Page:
A Business Banking Rebellion

Once upon a time us grubby little Englanders regarded our banks as respectable, honest institutions. Pillars of society. Bank managers were respected and viewed with awe. Meeting one was usually regarded with a level of trepidation. A bit like  being called to see the headmaster or waiting to see the dentist.

Your money was safe in banks. They paid interest on your savings and charged appropriate rates for loans. They made a respectable profit on the difference.  They were seen as the basis for fair dealing and financial honesty thoughout the country.

Small businesses could go to them assured that their situation would be given fair consideration, even if "the interview" was a bit like an interrogation by Special Branch. But if you had a good  history you could get the money to expand your business. You could trust the banks.

How things change.

At the moment the small businesses requiring short term loans are being crucified. Even if they are offered loans they are often at extortionate rates of interest.

This reluctance to lend becomes a self fulfilling propecy. No loans mean businesses cannot expand or modernise. No expansion or modernisation means they lose market share. They become less viable.  As they are less viable they are even less likely to attract a loan. Eventually they go under or are taken over. Hey Presto. The bankers were right all along.

But there is hope.

Lenders and borrowers are rebelling against the tyranny of the banks.

The new revolutionary concept of Peer to Peer banking is storming ahead. This is where the "banker" acts like a facilitator or intermediary and does not actually hold the purse strings itself. Real, actual people are the lenders and they decide the rates.

Most of the development so far has been with enabling peer to peer lending to individuals. The main player in this market has been the highly successful firm ZOPA. Now the model has been extended into the business sector by a new company called Funding Circle.

Funding Circle is soley concerned with facilitating loans to small and medium sized businesses. They are in their infancy at then moment but the concept looks good. It works by letting individuals directly loan money directly to small businesses. Funding Circle is simply the intermediary

Small businesses needing cash can register to borrow money.

A single lender will make many very small loans (£20) to many businesses. A single credit checked borrower will have their loan constructed from many small lenders.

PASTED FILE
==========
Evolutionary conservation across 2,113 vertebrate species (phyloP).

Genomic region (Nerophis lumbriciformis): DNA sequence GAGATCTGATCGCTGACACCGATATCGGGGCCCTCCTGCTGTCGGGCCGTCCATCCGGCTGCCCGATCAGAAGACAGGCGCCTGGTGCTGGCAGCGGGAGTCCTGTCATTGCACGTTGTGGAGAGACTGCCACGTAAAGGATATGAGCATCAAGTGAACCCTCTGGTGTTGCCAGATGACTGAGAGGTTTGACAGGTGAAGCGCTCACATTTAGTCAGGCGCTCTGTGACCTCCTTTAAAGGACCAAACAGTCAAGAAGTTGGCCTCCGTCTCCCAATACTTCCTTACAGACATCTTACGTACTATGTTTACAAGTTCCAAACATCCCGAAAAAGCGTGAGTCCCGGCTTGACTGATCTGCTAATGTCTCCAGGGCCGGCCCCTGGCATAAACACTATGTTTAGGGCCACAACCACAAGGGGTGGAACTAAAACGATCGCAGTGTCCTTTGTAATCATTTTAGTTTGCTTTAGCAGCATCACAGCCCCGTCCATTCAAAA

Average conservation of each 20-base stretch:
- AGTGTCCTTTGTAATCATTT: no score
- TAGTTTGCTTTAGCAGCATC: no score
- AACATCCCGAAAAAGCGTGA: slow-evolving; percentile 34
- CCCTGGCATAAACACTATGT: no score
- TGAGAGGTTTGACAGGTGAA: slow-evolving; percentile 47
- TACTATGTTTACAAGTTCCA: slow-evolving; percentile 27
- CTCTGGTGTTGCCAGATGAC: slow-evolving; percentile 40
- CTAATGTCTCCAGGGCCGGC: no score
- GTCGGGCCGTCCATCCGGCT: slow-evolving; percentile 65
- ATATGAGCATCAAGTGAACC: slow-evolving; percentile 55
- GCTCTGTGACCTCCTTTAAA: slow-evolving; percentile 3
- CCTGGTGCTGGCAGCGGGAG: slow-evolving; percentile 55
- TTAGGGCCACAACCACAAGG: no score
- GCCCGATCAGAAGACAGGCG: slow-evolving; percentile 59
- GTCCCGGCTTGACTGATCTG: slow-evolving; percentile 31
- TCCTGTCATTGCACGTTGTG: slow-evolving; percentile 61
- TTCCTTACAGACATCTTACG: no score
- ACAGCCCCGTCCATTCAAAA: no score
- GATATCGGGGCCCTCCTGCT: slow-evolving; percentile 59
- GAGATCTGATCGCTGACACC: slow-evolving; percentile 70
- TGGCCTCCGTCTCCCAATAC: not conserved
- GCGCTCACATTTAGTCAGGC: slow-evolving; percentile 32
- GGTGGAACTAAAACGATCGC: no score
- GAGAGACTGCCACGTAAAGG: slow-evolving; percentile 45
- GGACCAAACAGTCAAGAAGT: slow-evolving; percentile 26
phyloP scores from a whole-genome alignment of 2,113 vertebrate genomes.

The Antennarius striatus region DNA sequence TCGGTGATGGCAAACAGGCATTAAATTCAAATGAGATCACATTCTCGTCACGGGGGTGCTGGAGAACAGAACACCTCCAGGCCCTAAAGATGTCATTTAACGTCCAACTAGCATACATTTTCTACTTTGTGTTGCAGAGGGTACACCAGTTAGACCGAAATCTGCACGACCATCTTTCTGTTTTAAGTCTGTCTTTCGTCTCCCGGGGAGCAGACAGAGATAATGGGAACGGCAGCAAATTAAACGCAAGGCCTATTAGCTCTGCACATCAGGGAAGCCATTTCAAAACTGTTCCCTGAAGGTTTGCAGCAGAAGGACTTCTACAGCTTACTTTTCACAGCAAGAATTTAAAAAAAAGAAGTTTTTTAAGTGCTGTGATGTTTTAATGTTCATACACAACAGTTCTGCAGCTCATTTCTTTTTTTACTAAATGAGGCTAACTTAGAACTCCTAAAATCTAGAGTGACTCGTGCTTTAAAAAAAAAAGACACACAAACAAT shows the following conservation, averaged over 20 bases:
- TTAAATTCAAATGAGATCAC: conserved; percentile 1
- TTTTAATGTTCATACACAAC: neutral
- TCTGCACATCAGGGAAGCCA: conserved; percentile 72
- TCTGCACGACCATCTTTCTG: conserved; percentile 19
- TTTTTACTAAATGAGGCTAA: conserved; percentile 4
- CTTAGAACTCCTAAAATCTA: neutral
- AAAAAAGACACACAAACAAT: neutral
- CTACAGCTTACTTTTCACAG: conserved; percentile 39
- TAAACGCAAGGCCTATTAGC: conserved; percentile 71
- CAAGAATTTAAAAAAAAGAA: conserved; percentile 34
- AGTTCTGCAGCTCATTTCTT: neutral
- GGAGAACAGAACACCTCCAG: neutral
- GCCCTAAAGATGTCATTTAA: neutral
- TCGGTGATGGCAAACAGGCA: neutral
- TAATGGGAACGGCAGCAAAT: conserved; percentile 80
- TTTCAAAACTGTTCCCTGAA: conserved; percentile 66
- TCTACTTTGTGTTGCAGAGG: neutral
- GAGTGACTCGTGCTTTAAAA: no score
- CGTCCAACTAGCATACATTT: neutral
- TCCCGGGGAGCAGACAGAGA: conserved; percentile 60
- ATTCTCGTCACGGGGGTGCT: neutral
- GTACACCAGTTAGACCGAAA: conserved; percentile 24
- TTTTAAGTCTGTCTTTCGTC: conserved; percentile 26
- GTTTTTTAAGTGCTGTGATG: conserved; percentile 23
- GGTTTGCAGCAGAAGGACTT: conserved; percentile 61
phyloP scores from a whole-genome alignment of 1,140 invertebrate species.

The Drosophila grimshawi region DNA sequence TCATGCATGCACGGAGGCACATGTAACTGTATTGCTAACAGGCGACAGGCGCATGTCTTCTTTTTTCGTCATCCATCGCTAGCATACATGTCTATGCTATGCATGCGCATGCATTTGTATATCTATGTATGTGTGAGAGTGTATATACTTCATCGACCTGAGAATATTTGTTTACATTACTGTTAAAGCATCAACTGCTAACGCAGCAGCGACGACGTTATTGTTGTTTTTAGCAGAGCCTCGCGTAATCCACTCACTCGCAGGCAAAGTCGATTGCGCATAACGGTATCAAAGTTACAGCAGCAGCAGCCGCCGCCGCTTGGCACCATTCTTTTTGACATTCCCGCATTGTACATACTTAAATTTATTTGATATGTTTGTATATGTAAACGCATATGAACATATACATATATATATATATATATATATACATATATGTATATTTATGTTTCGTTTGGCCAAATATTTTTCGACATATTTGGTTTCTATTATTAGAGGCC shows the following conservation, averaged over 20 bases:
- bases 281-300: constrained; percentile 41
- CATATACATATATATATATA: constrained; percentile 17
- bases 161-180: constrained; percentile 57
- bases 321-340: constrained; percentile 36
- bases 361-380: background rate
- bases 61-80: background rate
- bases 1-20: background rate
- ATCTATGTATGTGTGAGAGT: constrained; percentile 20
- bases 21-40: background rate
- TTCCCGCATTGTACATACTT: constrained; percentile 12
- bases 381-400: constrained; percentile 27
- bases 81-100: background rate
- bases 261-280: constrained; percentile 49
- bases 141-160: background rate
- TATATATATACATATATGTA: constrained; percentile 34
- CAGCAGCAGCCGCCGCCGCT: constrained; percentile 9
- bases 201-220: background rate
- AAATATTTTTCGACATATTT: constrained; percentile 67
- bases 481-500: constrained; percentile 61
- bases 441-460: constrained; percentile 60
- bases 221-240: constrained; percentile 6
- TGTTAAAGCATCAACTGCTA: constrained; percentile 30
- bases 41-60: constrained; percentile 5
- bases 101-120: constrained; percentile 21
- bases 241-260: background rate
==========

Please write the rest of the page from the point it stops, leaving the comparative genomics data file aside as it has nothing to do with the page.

The interest rate is decided in exactly the same way as done at ZOPA. The lender decides what rate he wants to achieve and then the loan offer is contructed from the lowest offers. So if you offer to loan money at a ridiculously high rate you will have no takers, while the borrower is classified according to a credit rating so he will only be offered a loan from borrowers who will have adjusted their rate to take into account the credit risk. On any one borrower, a lender is only risking a small amount of money.

The end result is that businesses can achieve loans at significantly lower rates than offered by the banks while lenders (i.e. savers) get a return (that takes into account potential bad debt) which is at least twice that offered by the banks. You can, by the way lend as little as £500. This is not a scheme simply for the rich.

Before you ask, I have no financial or work interest with Funding Circle. That is other than that I have bunged in £500.00 to see what happens. So far I am very impressed.

If your small company needs a fair loan, have a look at Funding Circle. If you have some savings and you want to get a good return (and actually use your money to do something useful) then I recommend you look to become a lender. As well as that, in a small way you also get to screw the greedy banks.

Next (or soon)  I will be looking at the third very interesting leg of Peer to Peer banking with KIVA and the charity sector.

1 comment:

Dioclese said...

Very interesting Billo. Please keep us posted how you get on with your toe in the water investment. My only reservation would be how secure the loan is and therefore the degree of risk.

Most of my dosh is in 1 year fixed term fixed rate. I'd like to say I saw the credit crunch coming but it was actually pure good luck that I sold a house at just the right time!